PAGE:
When someone lands in serious trouble, Boston MedFlight takes off. Time can mean the difference between life and death and there are no red lights in the sky.
With bases in Plymouth and in Bedford at Hanscom Air Force Base, the 24-hour operation never stops. It takes only about seven minutes from when a call comes in, to get the helicopter in the air.
Captain John Benvenuti, Jr. is one of the helicopter pilots. Like many of his colleagues he flew in the military before coming to MedFlight. Combat training comes in handy, considering these pilots land just about anywhere; highways, rooftops, even the beach.
“They can be challenging sometimes they are tight and it’s windy out like today and we act as a team to make sure we get in and out safely,” Benvenuti says.
The helicopters often transfer the sickest patients from one hospital to another, but the crews in blue are best known for scene calls. The requests come into the communications center from first responders, usually fire fighters. Car crashes, fires, shootings, and industrial accidents. If it’s bad, Boston MedFlight is probably going.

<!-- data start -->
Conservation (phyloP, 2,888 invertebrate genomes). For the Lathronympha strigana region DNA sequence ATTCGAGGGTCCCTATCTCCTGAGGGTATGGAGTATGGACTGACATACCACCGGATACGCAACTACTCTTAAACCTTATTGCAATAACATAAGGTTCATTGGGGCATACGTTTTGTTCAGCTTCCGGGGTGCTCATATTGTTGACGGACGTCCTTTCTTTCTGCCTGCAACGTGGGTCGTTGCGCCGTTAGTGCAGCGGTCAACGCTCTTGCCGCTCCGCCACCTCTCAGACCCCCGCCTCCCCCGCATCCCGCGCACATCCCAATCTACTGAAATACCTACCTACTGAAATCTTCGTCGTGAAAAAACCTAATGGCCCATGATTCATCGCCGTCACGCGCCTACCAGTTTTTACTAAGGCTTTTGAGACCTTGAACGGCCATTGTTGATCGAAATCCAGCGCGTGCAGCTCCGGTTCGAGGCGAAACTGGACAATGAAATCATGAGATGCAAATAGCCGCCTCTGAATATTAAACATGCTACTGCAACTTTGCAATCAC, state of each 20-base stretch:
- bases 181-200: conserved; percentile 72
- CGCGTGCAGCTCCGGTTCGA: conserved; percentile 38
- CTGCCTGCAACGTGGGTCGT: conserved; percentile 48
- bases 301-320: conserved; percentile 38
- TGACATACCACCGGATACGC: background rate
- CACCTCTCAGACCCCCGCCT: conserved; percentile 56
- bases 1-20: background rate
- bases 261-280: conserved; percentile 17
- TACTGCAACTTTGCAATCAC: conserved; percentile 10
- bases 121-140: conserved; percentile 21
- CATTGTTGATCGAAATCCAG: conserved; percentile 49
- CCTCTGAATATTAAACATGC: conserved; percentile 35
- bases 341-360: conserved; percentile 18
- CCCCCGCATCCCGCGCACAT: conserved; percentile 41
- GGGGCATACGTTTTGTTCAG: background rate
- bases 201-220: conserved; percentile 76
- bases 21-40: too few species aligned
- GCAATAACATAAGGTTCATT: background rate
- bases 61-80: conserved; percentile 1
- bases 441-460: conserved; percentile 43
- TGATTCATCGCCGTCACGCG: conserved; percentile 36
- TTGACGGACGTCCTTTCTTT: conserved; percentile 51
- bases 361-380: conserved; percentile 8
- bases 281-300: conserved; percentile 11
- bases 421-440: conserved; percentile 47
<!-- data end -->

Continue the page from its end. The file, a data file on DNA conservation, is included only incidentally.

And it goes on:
“One of the things all of our patients have in common, probably the only thing they all have in common, is that when they woke up this morning, they never knew they were going to need us,” says MedFlight’s medical director and CEO Dr. Suzanne Wedel.
The view from the 11,000 pound Sikorsky helicopter is amazing, but even more amazing is what it is equipped with. The helicopter is like a flying I.C.U. In the small space, just 8x6, the medical personnel can perform a number of complex procedures.They could be incubating a patient on one trip, and delivering a baby on the next.
With buildings all around, landing on the roof of a Boston hospital is a powerful reminder that this is a high risk job. When asked how often she thinks about the risks, critical care flight nurse Corrine Foster says, “I don’t, what will be, will be. My family thinks about it though.”
While interviewing flight paramedic Todd Denison, a scene call comes in from the Gloucester Fire Department. The patient is an 82-year-old woman with internal injuries. The trip from Bedford to Gloucester takes just 12 minutes in the sky. The landing zone is a ball field next to the O’Malley School. After the patient is loaded into the helicopter, the medical personnel provide care and comfort en route to Beth Israel hospital. When the helicopter arrives, a trauma team is waiting.
Boston MedFlight will do 2,000 of these helicopter missions every year, in addition to transporting patients by ground and by jet.